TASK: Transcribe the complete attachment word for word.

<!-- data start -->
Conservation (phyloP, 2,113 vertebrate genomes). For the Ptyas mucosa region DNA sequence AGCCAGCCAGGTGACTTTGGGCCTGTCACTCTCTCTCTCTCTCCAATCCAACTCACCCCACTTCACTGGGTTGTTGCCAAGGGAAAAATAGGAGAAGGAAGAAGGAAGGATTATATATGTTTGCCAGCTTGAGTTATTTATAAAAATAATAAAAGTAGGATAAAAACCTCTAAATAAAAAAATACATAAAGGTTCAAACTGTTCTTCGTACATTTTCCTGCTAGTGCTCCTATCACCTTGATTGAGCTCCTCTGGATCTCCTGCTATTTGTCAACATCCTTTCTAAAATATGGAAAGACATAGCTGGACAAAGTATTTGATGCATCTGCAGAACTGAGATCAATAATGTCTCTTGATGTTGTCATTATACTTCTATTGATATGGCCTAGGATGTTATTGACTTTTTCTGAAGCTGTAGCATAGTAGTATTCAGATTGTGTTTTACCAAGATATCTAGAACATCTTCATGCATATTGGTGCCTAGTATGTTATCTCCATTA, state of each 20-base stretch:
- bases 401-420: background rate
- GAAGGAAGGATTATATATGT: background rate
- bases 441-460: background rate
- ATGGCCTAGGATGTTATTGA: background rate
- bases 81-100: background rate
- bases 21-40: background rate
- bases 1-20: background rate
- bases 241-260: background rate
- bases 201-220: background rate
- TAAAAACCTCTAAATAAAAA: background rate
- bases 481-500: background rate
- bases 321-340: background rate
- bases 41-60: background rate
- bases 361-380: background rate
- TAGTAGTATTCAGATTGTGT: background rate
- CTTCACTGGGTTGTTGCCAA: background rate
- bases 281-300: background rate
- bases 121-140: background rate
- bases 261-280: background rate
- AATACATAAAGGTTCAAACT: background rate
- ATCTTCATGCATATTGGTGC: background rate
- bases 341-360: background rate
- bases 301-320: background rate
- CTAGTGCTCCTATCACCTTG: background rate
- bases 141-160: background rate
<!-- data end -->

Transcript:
Conservation (phyloP, 2,113 vertebrate genomes). For the Ptyas mucosa region DNA sequence AGCCAGCCAGGTGACTTTGGGCCTGTCACTCTCTCTCTCTCTCCAATCCAACTCACCCCACTTCACTGGGTTGTTGCCAAGGGAAAAATAGGAGAAGGAAGAAGGAAGGATTATATATGTTTGCCAGCTTGAGTTATTTATAAAAATAATAAAAGTAGGATAAAAACCTCTAAATAAAAAAATACATAAAGGTTCAAACTGTTCTTCGTACATTTTCCTGCTAGTGCTCCTATCACCTTGATTGAGCTCCTCTGGATCTCCTGCTATTTGTCAACATCCTTTCTAAAATATGGAAAGACATAGCTGGACAAAGTATTTGATGCATCTGCAGAACTGAGATCAATAATGTCTCTTGATGTTGTCATTATACTTCTATTGATATGGCCTAGGATGTTATTGACTTTTTCTGAAGCTGTAGCATAGTAGTATTCAGATTGTGTTTTACCAAGATATCTAGAACATCTTCATGCATATTGGTGCCTAGTATGTTATCTCCATTA, state of each 20-base stretch:
- bases 401-420: background rate
- GAAGGAAGGATTATATATGT: background rate
- bases 441-460: background rate
- ATGGCCTAGGATGTTATTGA: background rate
- bases 81-100: background rate
- bases 21-40: background rate
- bases 1-20: background rate
- bases 241-260: background rate
- bases 201-220: background rate
- TAAAAACCTCTAAATAAAAA: background rate
- bases 481-500: background rate
- bases 321-340: background rate
- bases 41-60: background rate
- bases 361-380: background rate
- TAGTAGTATTCAGATTGTGT: background rate
- CTTCACTGGGTTGTTGCCAA: background rate
- bases 281-300: background rate
- bases 121-140: background rate
- bases 261-280: background rate
- AATACATAAAGGTTCAAACT: background rate
- ATCTTCATGCATATTGGTGC: background rate
- bases 341-360: background rate
- bases 301-320: background rate
- CTAGTGCTCCTATCACCTTG: background rate
- bases 141-160: background rate